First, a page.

They were violently wrenched apart at only four months of age. Too young to understand what happened, they likely were terrified by the sound of gunshots and their mother covered in blood. One was immediately ushered away while the other lay in a tangle of bodies, nestling in the arms of her dead mother.
For years they both lived separate lives, aware that the other had once existed, but believing that death had taken the other. They were informed they had once had an identical twin but that life and war had conspired to separate them forever. The one lived and thrived in Canada, aware of her loneliness but surrounded by everything wonderful. The other fought for life in Darfur, also aware of loneliness but with nothing present that could ease the feeling of alienation and fear.
On a single day in 2005 they bumped into one another beside an airplane on a dirt airstrip in South Sudan. They looked at each other, fascinated by the resemblance, but too young to understand what was happening. To the amazement of all, they later grasped hands and walked away from the crowd, holding on to a soccer ball. Time stood still. The earth stopped rotating. Destiny was in the making.
It was later that day that the identical twins learned that other had, in fact, survived but half a world apart. While they kicked the soccer ball in the dirt, forces at play on two continents had already begun to reunite them in Canada. This was Abuk and Achan, our twin girls, and an ever-present reminder that not only do miracles yet occur, but they mature over the years to the amazement of those willing to see. Today, they become teenagers. At thirteen years of age they have defied the odds and brought honour to their two mothers – one dead, the other preciously alive. To this day, they look individually in the mirror and see the other. They look at each other and see themselves.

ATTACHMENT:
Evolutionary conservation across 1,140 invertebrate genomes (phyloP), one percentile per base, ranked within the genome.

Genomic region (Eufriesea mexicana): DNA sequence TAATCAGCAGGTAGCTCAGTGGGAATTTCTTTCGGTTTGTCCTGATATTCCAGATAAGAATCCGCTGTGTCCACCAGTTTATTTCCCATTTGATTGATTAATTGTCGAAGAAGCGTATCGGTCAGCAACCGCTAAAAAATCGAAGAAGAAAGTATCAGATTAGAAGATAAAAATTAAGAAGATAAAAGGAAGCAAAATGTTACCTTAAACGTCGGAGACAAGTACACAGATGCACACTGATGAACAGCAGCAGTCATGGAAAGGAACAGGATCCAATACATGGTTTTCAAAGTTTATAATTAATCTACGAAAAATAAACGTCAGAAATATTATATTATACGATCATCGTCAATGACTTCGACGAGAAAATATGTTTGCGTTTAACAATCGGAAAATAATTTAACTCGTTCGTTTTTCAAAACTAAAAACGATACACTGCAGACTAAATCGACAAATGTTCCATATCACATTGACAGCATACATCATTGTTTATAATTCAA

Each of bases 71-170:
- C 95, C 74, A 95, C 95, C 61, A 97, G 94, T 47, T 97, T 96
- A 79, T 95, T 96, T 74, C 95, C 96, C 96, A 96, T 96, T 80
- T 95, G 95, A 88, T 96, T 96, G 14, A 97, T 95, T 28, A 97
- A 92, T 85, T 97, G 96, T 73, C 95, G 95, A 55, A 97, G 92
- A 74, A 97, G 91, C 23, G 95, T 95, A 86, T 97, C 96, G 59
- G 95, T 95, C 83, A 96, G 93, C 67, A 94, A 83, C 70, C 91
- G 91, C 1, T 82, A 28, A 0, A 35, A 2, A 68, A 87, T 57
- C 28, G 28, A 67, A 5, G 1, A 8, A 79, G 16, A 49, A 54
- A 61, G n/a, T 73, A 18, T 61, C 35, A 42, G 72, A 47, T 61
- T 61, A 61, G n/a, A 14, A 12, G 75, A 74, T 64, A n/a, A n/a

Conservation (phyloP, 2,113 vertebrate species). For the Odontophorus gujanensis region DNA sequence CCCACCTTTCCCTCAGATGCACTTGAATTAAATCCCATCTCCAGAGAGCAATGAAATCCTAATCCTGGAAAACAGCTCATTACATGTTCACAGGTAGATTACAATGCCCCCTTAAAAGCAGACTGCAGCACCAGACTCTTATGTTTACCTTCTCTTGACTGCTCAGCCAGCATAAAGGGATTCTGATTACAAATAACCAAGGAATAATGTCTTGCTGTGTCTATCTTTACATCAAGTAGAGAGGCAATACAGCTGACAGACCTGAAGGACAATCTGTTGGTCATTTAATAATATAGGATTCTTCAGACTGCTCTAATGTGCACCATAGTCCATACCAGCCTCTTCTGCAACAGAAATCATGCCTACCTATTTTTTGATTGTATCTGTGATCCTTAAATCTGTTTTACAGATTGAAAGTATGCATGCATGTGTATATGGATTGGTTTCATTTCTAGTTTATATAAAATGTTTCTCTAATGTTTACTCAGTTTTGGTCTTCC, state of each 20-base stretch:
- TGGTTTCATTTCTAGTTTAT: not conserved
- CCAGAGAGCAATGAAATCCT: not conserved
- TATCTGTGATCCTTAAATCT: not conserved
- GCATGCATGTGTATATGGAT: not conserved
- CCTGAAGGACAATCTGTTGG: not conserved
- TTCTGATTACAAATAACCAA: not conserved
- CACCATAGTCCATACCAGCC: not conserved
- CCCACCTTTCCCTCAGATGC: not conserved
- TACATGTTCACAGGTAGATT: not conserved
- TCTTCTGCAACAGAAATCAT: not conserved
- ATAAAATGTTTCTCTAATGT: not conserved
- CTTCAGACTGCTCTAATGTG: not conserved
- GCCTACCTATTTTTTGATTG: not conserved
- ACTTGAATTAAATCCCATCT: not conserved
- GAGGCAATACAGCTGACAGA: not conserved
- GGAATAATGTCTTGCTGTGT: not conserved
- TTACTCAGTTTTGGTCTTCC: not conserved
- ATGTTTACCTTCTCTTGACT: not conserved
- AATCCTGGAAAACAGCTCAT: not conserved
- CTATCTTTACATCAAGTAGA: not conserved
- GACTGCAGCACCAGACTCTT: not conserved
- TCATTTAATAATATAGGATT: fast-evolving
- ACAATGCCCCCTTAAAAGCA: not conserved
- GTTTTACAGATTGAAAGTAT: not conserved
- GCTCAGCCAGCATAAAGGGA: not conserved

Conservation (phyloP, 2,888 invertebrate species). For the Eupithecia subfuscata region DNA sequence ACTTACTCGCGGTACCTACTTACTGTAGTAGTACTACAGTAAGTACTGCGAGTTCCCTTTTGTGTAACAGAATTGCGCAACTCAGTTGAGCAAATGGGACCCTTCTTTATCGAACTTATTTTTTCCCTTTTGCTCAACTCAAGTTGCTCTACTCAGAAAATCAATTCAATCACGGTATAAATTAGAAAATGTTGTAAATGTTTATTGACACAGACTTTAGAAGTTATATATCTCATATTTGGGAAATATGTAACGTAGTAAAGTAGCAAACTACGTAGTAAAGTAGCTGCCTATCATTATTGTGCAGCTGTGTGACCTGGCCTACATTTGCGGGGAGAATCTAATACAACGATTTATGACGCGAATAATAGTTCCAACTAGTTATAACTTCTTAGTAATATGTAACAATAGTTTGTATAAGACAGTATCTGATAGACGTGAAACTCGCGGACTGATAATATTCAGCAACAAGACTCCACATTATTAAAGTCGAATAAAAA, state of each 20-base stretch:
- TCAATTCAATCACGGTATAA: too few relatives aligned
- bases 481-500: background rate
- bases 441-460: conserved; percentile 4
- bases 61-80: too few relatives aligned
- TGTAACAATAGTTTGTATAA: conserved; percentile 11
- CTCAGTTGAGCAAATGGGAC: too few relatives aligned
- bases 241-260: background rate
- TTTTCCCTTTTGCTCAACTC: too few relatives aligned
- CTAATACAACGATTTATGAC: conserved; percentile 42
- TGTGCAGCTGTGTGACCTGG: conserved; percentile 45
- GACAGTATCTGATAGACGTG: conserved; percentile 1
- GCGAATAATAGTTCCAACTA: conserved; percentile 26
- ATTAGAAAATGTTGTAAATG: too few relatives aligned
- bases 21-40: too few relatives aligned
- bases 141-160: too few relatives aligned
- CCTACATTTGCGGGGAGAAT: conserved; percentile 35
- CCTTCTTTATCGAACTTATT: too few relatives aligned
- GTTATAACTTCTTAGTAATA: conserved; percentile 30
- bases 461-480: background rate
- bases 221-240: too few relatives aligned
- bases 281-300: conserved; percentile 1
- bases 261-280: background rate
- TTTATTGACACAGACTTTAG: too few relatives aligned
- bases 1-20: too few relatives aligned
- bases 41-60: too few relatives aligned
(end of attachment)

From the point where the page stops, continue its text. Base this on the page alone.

For those around them there has been the discovery that there are two things for which we are never fully prepared – twins. They stand as one of the unique unfoldings of creation and humanity. They remind all of us that every once in a while two people come into life together, sharing possibilities as they once shared a womb. And they are an eternal reminder that they share an African mother that lost her life in her pursuit of their freedom and in that reality they will ever be bound to a remarkable woman leaving them with an inspiring legacy.
But there is more. They share another mother, a Canadian woman, who also risked her life for their freedom. Only this Mom they get to keep – and what a keeper she is. In so many ways she is younger in spirit than they are, more capable of spontaneous joy than anyone else in our family. And as they mature they will ever be captured by the memory and knowledge that this mother lives every waking moment treating the rest of humanity like she treats these precious girls.
I ask you, what were the odds that they would be together for their teenage birthdays? The war, the famine, death of their mother, in remotest Africa, disease, lack of water, noticed by only a few people in their village willing to care for them – such things conspire to wipe out lives and possibilities.
But not for these two. They live and are as different as identical twins usually are. Yet they are the living embodiment of Louisa May Alcott’s observation – “We’re twins, and so we love each other more than other people.”
This is a day of possibilities, of reminders that should we but enter into the pains of humanity we might yet rescue people from their circumstances and unleash their marvelous humanity in our generation – and theirs.
There is a custom in South Sudan that tells of how a mother who has died but whose twins remain separated hovers over the earth in her efforts to reunite them. If unsuccessful she takes them to heaven to be with her. If successful, and they come together on earth, she is free. The village sacrificed a bull in honour of the twins and as they looked on with Jane they could hardly have understood what this meant to the Sudanese. One mother from Canada had one last slave to free – a weary Sudanese mother of twins attempting to bring them together. In that one act they were united before the entire village and their African mother could cease from her labours. Go, then, Sudanese Mom, and rest. They live. They thrive. They love. And they will ever be reminded that you sacrificed your all so that they might have a shot at living. If you could only see them now. It was a sacrifice worth making in every sense of the word. We thank God for every thought of you – a towering woman. Just think, your twin girls are thirteen today. Who knew?